In­evitable yet again

The Washington Post Sunday - - SUNDAY OPINION - KATH­LEEN PARKER kath­leen­parker@wash­

With the lat­est poll num­bers tal­lied and po­lit­i­cal pun­dits hav­ing spo­ken, a con­sen­sus has emerged: Hil­lary Clin­ton won the first Demo­cratic de­bate and, bar­ring a Beng­hazi piñata ex­plod­ing with rev­e­la­tions, has cinched the nom­i­na­tion.

Rea­sons cited for Clin­ton’s su­pe­rior per­for­mance have been well hashed by now. Her deft par­ry­ing placed her left-of-cen­ter but right-of-San­ders. She’s a pro­gres­sive, she de­clared, but a prag­matic per­son who likes to get things done.

A com­pro­miser, in other words. Or per­haps a woman who has learned how to lis­ten and un­der­stands that pol­i­tics re­quires give and take.

In Las Ve­gas Tues­day night, Clin­ton care­fully staked out ter­ri­tory that wouldn’t alien­ate lib­er­als nor nec­es­sar­ily frighten in­de­pen­dents — or even mod­er­ate Repub­li­cans, to the ex­tent any re­main.

Her suc­cess also rested in part on com­pe­ti­tion that, with the ex­cep­tion of Bernie San­ders, was, how shall we put it . . . Lil­liputian. Lin­coln Chafee’s whine about cast­ing a re­gret­table Sen­ate vote be­cause he had just ar­rived in Wash­ing­ton and his fa­ther had died was cring­ingly pa­thetic.

Nei­ther Jim Webb, who should be a Repub­li­can, nor Martin O’Mal­ley dis­turbed the night. San­ders, though out­ma­neu­vered by Clin­ton, nonethe­less did well enough for his base of sup­port­ers. But his most mem­o­rable mo­ment be­longed to Clin­ton when he de­clared that Amer­i­cans are “sick and tired of hear­ing about your damn e-mails.” “Me, too!” Clin­ton trilled to ap­plause. It’s not clear that gift-giv­ing was San­ders’s in­ten­tion. A reporter on MSNBC’S “Morn­ing Joe” said San­ders’s re­mark had been re­hearsed as a way to in­dict Clin­ton for her mis­han­dling of the e-mail sit­u­a­tion. But Clin­ton’s quick re­ac­tion sealed the deal. She and San­ders shook hands and, here­after, Clin­ton is in­oc­u­lated against the e-mail prob­lem, at least from fel­low Democrats.

Her suc­cess oth­er­wise was much more than rhetor­i­cal skills or clever tac­tics. It would be un­der­state­ment to say that Clin­ton was com­fort­able in her own skin, though she was. Or that she was au­then­tic, which is true — and usu­ally isn’t. I’ll say it: She looked fab­u­lous. This is not triv­ial. One hopes that feminism and fem­i­nists have evolved suf­fi­ciently to un­der­stand that women in the pub­lic eye don’t in­dulge van­ity for its own sake. Van­ity is some­thing they deal with as a mat­ter of busi­ness so that they can re­lax and fo­cus on more im­por­tant things. It’s the price they pay for bright lights.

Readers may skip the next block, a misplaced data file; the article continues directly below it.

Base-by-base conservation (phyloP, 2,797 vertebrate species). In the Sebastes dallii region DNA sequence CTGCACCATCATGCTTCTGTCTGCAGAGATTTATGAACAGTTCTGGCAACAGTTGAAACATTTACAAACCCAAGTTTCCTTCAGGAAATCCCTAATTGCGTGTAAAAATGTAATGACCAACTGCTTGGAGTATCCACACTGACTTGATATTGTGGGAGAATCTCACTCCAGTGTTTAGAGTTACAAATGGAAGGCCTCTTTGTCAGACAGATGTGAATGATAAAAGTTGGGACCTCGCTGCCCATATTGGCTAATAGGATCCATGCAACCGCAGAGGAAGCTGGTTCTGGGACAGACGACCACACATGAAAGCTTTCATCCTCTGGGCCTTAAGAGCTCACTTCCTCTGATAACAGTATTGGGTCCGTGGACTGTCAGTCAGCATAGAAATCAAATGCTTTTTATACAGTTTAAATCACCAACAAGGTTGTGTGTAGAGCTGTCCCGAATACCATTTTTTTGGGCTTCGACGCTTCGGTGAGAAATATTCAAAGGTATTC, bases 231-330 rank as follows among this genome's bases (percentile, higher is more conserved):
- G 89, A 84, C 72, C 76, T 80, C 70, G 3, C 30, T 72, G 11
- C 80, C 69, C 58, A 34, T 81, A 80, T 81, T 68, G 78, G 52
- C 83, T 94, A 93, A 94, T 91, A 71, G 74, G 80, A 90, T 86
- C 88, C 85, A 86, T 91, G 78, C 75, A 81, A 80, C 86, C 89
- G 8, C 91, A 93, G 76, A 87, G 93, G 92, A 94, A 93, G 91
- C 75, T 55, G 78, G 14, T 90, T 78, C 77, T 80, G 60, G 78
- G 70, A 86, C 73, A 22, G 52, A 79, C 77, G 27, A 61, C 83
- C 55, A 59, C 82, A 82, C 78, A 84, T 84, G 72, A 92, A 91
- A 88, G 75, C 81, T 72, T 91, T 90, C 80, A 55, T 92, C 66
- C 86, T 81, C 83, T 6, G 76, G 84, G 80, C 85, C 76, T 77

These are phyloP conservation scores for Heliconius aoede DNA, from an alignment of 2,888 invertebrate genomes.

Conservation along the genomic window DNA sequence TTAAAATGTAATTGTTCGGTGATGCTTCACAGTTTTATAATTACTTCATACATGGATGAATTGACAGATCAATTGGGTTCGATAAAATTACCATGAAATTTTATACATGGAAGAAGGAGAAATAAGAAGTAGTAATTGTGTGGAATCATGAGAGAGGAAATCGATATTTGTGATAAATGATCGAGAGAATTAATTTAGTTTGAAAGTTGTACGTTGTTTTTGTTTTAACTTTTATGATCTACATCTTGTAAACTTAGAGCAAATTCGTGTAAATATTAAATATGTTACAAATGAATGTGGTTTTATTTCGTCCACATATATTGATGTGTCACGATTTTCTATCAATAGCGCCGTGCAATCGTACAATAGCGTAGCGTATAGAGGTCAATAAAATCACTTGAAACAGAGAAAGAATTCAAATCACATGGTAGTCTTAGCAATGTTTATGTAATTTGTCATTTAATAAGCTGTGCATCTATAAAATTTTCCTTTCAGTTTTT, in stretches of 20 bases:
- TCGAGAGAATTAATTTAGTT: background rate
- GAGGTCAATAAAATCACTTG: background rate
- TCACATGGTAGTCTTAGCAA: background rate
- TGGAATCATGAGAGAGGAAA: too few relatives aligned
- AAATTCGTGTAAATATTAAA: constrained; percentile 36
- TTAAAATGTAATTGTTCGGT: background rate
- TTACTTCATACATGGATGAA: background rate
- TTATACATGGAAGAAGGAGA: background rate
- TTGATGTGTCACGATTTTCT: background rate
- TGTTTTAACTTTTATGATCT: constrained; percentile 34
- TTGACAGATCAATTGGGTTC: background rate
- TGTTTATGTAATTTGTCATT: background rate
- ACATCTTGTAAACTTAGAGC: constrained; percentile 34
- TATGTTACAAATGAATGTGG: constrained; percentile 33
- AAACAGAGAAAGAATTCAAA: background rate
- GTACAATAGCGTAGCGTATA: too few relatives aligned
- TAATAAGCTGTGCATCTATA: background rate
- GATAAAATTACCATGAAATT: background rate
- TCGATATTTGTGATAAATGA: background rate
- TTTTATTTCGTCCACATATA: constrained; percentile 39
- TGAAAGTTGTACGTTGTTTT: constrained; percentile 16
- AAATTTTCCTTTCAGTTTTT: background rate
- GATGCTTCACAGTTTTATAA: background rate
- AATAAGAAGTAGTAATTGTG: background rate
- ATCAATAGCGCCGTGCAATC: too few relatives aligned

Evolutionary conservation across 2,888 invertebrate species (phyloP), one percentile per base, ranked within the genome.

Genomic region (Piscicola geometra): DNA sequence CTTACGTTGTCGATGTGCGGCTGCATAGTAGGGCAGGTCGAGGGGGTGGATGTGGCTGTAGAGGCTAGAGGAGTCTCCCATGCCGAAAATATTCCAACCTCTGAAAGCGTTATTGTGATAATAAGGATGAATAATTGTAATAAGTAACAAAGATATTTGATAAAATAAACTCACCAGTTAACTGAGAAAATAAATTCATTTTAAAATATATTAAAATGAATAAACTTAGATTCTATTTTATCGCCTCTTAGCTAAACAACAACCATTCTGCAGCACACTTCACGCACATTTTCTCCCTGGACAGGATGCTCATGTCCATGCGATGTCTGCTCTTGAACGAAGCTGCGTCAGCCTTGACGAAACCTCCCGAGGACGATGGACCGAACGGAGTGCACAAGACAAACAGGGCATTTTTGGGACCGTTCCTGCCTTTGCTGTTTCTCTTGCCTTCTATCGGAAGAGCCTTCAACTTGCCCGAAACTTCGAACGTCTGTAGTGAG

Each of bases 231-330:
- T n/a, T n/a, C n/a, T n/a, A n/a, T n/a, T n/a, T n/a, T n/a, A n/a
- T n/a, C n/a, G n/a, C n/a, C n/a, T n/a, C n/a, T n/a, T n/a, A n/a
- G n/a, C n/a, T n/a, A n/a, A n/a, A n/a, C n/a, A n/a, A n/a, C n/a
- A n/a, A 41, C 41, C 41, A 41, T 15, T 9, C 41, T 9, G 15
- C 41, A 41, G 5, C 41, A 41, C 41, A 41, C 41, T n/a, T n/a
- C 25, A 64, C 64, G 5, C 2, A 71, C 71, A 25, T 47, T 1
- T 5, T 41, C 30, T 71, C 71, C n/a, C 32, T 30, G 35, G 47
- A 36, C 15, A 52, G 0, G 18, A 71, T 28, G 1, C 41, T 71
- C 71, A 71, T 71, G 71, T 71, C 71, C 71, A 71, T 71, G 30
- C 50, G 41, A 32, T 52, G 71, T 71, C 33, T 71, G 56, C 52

Clin­ton ver­ily shim­mered with self­con­fi­dence and the light­ness of spirit that comes from know­ing you’re on your game (and that you have a good hair­cut). There’s no guess­ing what may have lib­er­ated her from the ar­mor she’s worn for so long — but she sur­passed not only her op­po­nents but also her­self. It was un­doubt­edly help­ful that Repub­li­can Ma­jor­ity Leader Kevin McCarthy had lost the House speak­er­ship over the mud­dle of Beng­hazi.

Hence­forth, her story is that Repub­li­cans cre­ated the Beng­hazi in­ves­ti­ga­tion to bring her down, as McCarthy said in so many words.

No won­der she’s so light on her feet. While at least some ju­rors are still out on the pri­vate e-mail server and Beng­hazi — and the FBI is still busy with its own in­ves­ti­ga­tion — Clin­ton must find it eas­ier to smile th­ese days.

She faces ques­tion­ing by the House Se­lect Com­mit­tee on Beng­hazi when she ap­pears be­fore the panel Oct. 22. Surely we won’t wit­ness a re­peat of two years ago when she ap­peared be­fore a dif­fer­ent panel and fu­ri­ously asked, “What dif­fer­ence, at this point, does it make?” re­fer­ring to how or why four Amer­i­cans were mur­dered in Libya.

She won’t likely blow a fuse like that again, but she’ll al­ways have to hear that ques­tion re­played by her Repub­li­can op­po­nents as they seek to un­der­mine her cred­i­bil­ity as sec­re­tary of state and, by in­fer­ence, her lack of vi­a­bil­ity to be­come com­man­der in chief.

This could backfire on Repub­li­cans if they have noth­ing to show for the money and months they’ve spent try­ing to pro­duce some­thing they can blame on Clin­ton as sec­re­tary of state. If McCarthy’s blun­der isn’t enough ev­i­dence of po­lit­i­cal mo­ti­va­tion, it at least re­minded vot­ers that smoke can be a sign not just of fire but also of mir­rors.

There’s some­thing else that emerged from de­bate night. Clin­ton was fi­nally able to demon­strate that she’s just as smart as, if not smarter than, her hus­band. For many years a sec­ond to his first place, Hil­lary is now the Clin­ton peo­ple think of first.

Her in­evitabil­ity, which hasn’t been so for the past sev­eral months, ap­pears to be on the rise again. And Clin­ton, it seems, owes Repub­li­cans a note of grat­i­tude.

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